FWIW, those that set their trip points too high deserve to fry their hardware. When notebooks
cost as much as they do and repairs, downtime and recovery of data is what it is, I'll gladly
wait a few more moments for a job/work package to finish and be confident that the notebook I
own will run for years on the OEM build hardware.
Any rule with electronics is that the cooler they run the longer their useful life. 65-70* C
would be unacceptable heat for a desktop, it's no different for a notebook and it's even a
Apple had this issue back in 2003 with Powerbooks, they sent out updates and the fan turns on
in OS X Panther, Tiger and Leopard in my G4 @ 47* C at a lower controlled speed and if that is
inadequate to cool, as temperatures increase, the fan speed ramps up to higher rpm's. Linux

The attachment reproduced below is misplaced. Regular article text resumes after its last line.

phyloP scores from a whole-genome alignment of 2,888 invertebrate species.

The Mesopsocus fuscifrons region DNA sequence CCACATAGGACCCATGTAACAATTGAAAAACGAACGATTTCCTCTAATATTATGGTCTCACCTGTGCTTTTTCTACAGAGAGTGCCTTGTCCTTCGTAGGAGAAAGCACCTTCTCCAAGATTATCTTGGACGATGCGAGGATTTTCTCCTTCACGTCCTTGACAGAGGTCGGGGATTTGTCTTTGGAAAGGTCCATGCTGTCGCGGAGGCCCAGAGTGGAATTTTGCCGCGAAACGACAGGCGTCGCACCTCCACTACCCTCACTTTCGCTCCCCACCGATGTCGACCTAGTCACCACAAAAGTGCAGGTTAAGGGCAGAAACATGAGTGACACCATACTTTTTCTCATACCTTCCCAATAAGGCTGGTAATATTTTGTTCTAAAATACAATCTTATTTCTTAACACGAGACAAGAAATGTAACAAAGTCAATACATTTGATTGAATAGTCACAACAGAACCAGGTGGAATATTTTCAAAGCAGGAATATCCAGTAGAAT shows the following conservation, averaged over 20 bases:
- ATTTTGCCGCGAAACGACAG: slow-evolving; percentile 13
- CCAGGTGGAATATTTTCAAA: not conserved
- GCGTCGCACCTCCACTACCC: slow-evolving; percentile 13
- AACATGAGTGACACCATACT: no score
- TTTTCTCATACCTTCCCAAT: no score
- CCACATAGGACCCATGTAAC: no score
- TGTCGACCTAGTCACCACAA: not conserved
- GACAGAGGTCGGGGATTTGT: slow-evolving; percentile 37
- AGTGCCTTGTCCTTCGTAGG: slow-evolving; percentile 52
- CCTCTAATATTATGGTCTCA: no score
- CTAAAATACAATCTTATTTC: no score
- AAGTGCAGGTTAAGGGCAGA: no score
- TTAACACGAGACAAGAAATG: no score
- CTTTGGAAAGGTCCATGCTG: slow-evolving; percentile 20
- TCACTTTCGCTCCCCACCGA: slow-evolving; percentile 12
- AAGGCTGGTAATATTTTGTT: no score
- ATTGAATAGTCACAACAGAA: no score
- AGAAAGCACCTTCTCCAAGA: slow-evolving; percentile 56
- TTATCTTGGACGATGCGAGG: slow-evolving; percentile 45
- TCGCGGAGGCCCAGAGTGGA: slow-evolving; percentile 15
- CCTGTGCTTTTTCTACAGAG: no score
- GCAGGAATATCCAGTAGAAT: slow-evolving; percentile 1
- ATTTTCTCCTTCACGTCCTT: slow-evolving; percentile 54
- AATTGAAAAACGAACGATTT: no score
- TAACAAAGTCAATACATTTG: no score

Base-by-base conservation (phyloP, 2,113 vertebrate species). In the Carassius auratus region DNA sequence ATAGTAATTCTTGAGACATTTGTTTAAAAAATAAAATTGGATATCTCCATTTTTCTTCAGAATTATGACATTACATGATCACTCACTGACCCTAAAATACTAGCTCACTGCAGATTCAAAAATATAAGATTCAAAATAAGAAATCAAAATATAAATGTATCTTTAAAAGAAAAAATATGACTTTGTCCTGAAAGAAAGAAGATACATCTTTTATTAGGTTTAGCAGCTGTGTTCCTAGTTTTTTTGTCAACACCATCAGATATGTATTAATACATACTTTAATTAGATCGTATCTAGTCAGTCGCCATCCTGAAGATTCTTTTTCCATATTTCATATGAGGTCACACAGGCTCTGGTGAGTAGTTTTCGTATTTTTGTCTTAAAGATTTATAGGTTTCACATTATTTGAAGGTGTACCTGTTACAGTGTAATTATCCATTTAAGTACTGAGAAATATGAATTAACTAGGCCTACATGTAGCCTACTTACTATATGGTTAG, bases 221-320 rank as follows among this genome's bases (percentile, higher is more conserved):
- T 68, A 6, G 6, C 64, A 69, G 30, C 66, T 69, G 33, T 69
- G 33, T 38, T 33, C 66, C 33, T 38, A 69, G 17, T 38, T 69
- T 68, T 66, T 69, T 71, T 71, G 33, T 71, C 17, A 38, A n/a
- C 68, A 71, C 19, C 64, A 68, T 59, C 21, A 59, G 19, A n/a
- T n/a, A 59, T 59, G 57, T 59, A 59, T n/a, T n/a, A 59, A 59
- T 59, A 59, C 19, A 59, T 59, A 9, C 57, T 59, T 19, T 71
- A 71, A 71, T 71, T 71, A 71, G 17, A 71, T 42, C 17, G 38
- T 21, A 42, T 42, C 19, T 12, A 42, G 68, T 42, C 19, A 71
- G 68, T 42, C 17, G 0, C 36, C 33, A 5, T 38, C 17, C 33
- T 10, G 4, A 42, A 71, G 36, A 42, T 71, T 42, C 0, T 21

should behave this way as well in my opinion. The other options/solutions are to reset trip
points where the fan comes on @ 100% or have the trip point install in Ubuntu @ 65* C. I
prefer Apple's solution, but since this is Intel/AMD, resetting trip points is my preference.
65* C trip point is a forced option that makes me cringe to be forced to use on a Dell L400 P3
733 Mhz notebook.
BTW, that story about the hdd dieing, I had that happen when I first installed Ubuntu around
version 6.10. I researched trip point resetting and was pleased with the results through 7.04,
so much that I stayed @ 7.04 until earlier this week when I updated to 7.10 and now 8.04. I
was unaware this safeguard had ben implemented, had I known, it would've made a decision to
simply not upgrade the OS very easy for me. I may go back to 7.04, maybe as upgraded as 7.10 ?
As I did these updates back to back, I really didn't get to know 7.10 and how it behaved on
the Dell L400.